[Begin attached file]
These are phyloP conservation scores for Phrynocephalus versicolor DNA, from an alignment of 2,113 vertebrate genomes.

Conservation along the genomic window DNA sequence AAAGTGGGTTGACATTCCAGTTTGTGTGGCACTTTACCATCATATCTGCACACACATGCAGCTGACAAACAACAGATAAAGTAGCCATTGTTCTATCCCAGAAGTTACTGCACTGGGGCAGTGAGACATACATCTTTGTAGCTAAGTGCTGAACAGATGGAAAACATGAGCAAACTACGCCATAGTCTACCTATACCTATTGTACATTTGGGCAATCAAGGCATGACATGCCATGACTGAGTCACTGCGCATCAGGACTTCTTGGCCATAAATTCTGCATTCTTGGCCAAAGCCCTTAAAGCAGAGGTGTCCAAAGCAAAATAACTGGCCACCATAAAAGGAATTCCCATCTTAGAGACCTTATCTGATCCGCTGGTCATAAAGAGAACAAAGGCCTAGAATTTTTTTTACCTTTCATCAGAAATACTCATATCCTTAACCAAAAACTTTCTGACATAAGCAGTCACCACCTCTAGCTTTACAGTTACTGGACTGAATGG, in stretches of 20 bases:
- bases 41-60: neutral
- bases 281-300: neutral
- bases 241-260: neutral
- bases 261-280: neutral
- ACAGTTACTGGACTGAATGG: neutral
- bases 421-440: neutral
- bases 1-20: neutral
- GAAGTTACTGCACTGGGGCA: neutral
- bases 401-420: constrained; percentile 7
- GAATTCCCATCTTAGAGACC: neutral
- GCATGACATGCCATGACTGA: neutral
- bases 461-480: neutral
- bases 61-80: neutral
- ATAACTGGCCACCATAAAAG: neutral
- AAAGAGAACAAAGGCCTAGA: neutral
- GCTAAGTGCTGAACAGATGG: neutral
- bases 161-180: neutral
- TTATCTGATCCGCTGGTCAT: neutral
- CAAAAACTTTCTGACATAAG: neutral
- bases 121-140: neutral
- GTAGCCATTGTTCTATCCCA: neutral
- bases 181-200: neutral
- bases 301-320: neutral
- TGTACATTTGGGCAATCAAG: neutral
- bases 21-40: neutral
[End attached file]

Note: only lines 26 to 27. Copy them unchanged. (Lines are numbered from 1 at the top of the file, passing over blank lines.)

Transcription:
- TGTACATTTGGGCAATCAAG: neutral
- bases 21-40: neutral